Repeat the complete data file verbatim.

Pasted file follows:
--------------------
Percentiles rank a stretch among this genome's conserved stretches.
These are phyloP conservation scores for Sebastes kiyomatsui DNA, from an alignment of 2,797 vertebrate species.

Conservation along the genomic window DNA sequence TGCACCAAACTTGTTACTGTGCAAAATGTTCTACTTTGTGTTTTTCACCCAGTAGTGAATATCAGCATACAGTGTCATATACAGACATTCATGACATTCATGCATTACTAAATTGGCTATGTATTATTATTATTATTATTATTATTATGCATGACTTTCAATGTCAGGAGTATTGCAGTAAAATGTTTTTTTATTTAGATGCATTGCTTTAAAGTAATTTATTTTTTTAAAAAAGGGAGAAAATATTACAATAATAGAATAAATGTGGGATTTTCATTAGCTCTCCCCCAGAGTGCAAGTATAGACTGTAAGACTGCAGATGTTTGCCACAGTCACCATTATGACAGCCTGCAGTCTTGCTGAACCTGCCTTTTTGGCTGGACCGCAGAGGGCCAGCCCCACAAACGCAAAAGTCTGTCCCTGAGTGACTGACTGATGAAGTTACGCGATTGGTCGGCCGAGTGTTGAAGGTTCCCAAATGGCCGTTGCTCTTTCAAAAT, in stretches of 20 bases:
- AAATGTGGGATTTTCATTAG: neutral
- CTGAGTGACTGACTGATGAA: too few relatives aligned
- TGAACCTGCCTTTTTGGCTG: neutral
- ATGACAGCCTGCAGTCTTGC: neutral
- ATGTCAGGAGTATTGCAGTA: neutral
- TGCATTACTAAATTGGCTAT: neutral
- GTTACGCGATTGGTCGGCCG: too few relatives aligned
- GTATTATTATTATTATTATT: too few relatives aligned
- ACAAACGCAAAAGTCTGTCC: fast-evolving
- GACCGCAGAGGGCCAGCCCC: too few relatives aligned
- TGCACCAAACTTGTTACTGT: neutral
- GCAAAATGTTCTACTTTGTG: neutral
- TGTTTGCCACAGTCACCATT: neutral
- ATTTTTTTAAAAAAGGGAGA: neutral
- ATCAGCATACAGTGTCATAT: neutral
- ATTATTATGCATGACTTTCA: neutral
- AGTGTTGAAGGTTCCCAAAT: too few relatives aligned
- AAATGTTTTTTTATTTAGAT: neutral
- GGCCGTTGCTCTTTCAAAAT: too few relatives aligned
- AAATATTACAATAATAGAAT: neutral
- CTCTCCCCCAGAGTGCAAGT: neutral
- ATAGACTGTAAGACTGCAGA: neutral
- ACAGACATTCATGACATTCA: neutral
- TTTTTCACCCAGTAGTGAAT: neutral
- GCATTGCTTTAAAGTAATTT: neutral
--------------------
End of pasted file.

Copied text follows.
Percentiles rank a stretch among this genome's conserved stretches.
These are phyloP conservation scores for Sebastes kiyomatsui DNA, from an alignment of 2,797 vertebrate species.

Conservation along the genomic window DNA sequence TGCACCAAACTTGTTACTGTGCAAAATGTTCTACTTTGTGTTTTTCACCCAGTAGTGAATATCAGCATACAGTGTCATATACAGACATTCATGACATTCATGCATTACTAAATTGGCTATGTATTATTATTATTATTATTATTATTATGCATGACTTTCAATGTCAGGAGTATTGCAGTAAAATGTTTTTTTATTTAGATGCATTGCTTTAAAGTAATTTATTTTTTTAAAAAAGGGAGAAAATATTACAATAATAGAATAAATGTGGGATTTTCATTAGCTCTCCCCCAGAGTGCAAGTATAGACTGTAAGACTGCAGATGTTTGCCACAGTCACCATTATGACAGCCTGCAGTCTTGCTGAACCTGCCTTTTTGGCTGGACCGCAGAGGGCCAGCCCCACAAACGCAAAAGTCTGTCCCTGAGTGACTGACTGATGAAGTTACGCGATTGGTCGGCCGAGTGTTGAAGGTTCCCAAATGGCCGTTGCTCTTTCAAAAT, in stretches of 20 bases:
- AAATGTGGGATTTTCATTAG: neutral
- CTGAGTGACTGACTGATGAA: too few relatives aligned
- TGAACCTGCCTTTTTGGCTG: neutral
- ATGACAGCCTGCAGTCTTGC: neutral
- ATGTCAGGAGTATTGCAGTA: neutral
- TGCATTACTAAATTGGCTAT: neutral
- GTTACGCGATTGGTCGGCCG: too few relatives aligned
- GTATTATTATTATTATTATT: too few relatives aligned
- ACAAACGCAAAAGTCTGTCC: fast-evolving
- GACCGCAGAGGGCCAGCCCC: too few relatives aligned
- TGCACCAAACTTGTTACTGT: neutral
- GCAAAATGTTCTACTTTGTG: neutral
- TGTTTGCCACAGTCACCATT: neutral
- ATTTTTTTAAAAAAGGGAGA: neutral
- ATCAGCATACAGTGTCATAT: neutral
- ATTATTATGCATGACTTTCA: neutral
- AGTGTTGAAGGTTCCCAAAT: too few relatives aligned
- AAATGTTTTTTTATTTAGAT: neutral
- GGCCGTTGCTCTTTCAAAAT: too few relatives aligned
- AAATATTACAATAATAGAAT: neutral
- CTCTCCCCCAGAGTGCAAGT: neutral
- ATAGACTGTAAGACTGCAGA: neutral
- ACAGACATTCATGACATTCA: neutral
- TTTTTCACCCAGTAGTGAAT: neutral
- GCATTGCTTTAAAGTAATTT: neutral